* Correspondence: shelluy@wellesley.edu1 Department of Biological Sciences, Wellesley College, Wellesley, MA 02481, USAFull list of author information is available at the end of the articleBioMed Central 2010 Helluy and Thomas; licensee BioMed Central Ltd. This is an Open Access article distributed under the terms of the Creative Com-mons Attribution License (http://creativecommons.org/licenses/by/2.0), which permits unrestricted use, distribution, and reproduc-tion in any medium, provided the original work is properly cited.


  • Helluy and Thomas Parasites & Vectors 2010, 3:38http://www.parasitesandvectors.com/content/3/1/38

    Page 2 of 11modulating the behavior of its host with precise timingand in very subtle ways.

    Some acanthocephalans and cestodes [e.g. [13]] presentin the hemocoel rather than in the brain of gammaridsalso modify the behavior of their intermediate hosts. Theacanthocephalan Polymorphus paradoxus changes thephotic and escape behaviors of Gammarus lacustris inmuch the same way as M. papillorobustus in G. insensibi-lis [14,15]. In both cases the definitive hosts are birds.Other invertebrates, but also vertebrates, are the subjectsof parasite-induced altered responses to environmentalstimuli. For example, the protozoan Toxoplasma gondiiinduces in rodents a specific attraction to the odor of caturine [[16,17]; see also [18] for example on rabies virus inmammals].

    While the ecological and evolutionary implications ofparasitic manipulation have drawn considerable atten-tion, the neural basis of the altered behavior remainspoorly understood [see reviews in [6,19-21]]. It is how-ever established that the serotonergic system is altered inmanipulated gammarids harboring acanthocephalans[22-24] as well as trematodes [25,26]. Serotonin modula-tion has been demonstrated in parasitized vertebrates aswell. The concentration of serotonin and other neu-rotransmitters is selectively altered in parts of the brain offish infected by cestodes [27] and trematodes [28], and ofrodents infected by the nematode Trichinella spp [29,30].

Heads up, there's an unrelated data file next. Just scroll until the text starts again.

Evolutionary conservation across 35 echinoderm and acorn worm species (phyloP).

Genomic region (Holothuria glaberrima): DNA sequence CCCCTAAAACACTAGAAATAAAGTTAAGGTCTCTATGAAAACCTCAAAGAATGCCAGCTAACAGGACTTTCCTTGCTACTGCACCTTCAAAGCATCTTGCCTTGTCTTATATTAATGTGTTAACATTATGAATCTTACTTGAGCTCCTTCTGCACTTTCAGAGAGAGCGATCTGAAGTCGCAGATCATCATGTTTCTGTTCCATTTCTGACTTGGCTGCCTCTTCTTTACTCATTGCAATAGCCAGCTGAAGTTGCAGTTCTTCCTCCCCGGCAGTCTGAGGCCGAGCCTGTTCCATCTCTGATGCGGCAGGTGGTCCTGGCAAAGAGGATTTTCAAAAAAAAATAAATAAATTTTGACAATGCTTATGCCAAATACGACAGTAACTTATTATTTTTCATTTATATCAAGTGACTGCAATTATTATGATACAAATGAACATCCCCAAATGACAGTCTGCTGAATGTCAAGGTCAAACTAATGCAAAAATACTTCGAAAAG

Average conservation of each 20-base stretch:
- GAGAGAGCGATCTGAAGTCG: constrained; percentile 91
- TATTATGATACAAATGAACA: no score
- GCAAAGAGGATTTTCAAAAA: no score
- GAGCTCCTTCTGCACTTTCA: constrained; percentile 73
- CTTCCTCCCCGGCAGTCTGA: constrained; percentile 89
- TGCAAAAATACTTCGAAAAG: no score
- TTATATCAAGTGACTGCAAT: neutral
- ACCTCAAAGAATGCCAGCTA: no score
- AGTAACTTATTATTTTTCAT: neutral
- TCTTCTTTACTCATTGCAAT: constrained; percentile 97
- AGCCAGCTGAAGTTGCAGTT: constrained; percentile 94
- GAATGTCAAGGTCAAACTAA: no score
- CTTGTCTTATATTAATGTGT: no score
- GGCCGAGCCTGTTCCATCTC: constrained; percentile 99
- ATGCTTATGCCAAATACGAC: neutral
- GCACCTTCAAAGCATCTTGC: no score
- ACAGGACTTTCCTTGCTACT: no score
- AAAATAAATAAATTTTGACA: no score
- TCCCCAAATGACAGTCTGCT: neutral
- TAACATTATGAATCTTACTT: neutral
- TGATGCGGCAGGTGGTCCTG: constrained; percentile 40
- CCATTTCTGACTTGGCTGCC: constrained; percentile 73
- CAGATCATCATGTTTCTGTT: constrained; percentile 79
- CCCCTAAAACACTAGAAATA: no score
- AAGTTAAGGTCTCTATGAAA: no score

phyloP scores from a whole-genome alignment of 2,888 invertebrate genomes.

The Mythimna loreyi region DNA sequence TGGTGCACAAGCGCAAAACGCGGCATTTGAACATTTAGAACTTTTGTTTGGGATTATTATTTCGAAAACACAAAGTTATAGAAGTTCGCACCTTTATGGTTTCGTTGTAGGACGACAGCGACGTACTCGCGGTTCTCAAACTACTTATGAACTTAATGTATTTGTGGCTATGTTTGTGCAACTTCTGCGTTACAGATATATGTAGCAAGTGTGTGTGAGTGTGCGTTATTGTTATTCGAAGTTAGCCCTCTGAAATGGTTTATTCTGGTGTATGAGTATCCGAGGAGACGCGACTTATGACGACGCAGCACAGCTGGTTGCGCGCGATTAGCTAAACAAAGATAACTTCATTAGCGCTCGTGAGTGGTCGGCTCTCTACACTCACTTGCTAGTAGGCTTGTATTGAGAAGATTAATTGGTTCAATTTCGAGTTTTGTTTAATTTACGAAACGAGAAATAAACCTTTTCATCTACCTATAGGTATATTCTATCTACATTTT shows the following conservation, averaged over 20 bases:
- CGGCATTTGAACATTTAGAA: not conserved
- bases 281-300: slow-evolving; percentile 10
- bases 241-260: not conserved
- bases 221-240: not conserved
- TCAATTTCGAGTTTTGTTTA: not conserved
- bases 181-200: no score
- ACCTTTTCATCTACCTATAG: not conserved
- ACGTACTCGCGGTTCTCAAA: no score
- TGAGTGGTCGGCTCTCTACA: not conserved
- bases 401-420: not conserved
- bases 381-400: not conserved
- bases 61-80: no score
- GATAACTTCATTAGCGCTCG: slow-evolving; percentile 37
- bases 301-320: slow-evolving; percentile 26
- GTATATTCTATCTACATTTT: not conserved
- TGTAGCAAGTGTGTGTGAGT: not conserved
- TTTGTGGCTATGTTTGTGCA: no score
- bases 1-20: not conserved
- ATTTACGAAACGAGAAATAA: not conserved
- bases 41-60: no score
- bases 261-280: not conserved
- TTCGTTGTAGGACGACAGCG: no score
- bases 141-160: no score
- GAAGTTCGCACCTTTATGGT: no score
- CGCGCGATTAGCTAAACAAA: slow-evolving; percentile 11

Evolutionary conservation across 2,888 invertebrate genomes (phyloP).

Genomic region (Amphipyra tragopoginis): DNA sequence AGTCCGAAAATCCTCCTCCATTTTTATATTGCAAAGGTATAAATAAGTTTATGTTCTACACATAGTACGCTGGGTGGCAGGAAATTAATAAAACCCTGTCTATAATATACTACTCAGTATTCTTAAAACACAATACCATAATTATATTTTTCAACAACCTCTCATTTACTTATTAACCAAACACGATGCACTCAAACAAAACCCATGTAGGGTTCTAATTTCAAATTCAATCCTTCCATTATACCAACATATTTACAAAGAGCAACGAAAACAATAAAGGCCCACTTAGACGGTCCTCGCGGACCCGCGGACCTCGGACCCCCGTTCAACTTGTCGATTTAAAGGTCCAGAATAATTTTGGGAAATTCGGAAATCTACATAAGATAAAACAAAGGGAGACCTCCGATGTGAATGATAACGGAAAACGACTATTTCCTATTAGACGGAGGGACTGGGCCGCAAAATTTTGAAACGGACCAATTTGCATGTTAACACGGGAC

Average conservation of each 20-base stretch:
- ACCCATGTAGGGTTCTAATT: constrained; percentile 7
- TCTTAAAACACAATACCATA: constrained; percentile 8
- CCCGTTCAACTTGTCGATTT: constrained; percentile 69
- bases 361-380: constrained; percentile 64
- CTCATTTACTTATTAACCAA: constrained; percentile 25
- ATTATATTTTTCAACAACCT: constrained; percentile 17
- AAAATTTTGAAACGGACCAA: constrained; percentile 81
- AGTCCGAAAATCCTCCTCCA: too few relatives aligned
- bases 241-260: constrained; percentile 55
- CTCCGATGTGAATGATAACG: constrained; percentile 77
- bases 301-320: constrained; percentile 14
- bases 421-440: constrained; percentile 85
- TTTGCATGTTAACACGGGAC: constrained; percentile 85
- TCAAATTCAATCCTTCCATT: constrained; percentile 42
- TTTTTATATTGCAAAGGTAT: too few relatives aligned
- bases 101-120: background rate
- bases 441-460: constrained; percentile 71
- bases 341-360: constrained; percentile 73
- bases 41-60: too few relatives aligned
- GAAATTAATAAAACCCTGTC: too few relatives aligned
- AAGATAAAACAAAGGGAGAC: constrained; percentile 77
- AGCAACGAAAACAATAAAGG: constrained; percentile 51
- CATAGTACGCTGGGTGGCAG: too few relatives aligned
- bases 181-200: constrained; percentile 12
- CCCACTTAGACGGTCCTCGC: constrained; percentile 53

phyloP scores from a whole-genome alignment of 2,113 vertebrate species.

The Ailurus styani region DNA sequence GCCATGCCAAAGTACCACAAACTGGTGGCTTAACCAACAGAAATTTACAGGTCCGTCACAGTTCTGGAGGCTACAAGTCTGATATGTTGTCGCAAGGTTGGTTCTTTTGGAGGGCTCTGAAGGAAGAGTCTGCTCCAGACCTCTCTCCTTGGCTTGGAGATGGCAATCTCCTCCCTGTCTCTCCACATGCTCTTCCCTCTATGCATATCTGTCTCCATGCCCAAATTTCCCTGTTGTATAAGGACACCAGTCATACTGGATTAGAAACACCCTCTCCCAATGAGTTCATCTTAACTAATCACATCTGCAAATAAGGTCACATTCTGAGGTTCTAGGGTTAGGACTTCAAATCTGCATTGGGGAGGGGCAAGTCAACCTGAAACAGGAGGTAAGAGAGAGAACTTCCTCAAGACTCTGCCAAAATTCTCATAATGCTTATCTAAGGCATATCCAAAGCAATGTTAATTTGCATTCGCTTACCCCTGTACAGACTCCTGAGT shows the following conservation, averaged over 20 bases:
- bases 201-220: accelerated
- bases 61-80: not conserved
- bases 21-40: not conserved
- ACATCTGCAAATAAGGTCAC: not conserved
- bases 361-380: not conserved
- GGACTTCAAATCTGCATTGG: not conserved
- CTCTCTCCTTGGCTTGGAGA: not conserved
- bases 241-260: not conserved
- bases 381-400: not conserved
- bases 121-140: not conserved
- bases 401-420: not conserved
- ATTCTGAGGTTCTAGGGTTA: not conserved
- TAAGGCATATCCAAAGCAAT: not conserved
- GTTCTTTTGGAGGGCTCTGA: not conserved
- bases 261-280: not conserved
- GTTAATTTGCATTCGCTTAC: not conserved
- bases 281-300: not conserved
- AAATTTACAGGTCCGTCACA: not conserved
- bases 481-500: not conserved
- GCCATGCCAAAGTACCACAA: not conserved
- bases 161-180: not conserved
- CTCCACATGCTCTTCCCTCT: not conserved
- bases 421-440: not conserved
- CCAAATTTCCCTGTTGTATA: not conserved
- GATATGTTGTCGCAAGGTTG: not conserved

This study focuses on the biochemical events upstreamof the neurotransmitter dysfunction. Accumulating evi-dence on the neuropathological consequences of neu-roinflammation in vertebrates, coupled with a growingawareness of the common properties of the innateimmune response in the vertebrate and invertebrate cen-tral nervous systems (CNS), lead to the following hypoth-esis: The cerebral larva of M. papillorobustus causeschronic inflammation in the brain of gammarids, and thepathology associated with this immune response isinvolved in the neuromodulation and in the alteredresponses to environmental stimuli manifested byinfected gammarids.

    The CNS lacks the adaptive arm of the immune systemand relies on an innate system involving resident glialcells. In vertebrates, activated glial cells respond to tissueinjury by releasing a complex array of inflammatory fac-tors that act on, and engender responses in target cells.Activated glia are known to mediate chronic neuroin-flammatory responses that are associated with neurode-generation and neurological disorders through therelease of proinflammatory cytokines, nerve growth fac-tors, and free radicals such as nitric oxide [e.g. [21,31-35]]. Neuropathological consequences of neuroinflam-matory responses have been implicated in a wide range ofdiseases of the nervous system from Parkinson's disease[e.g. [36]], to HIV, multiple sclerosis, Alzheimer's disease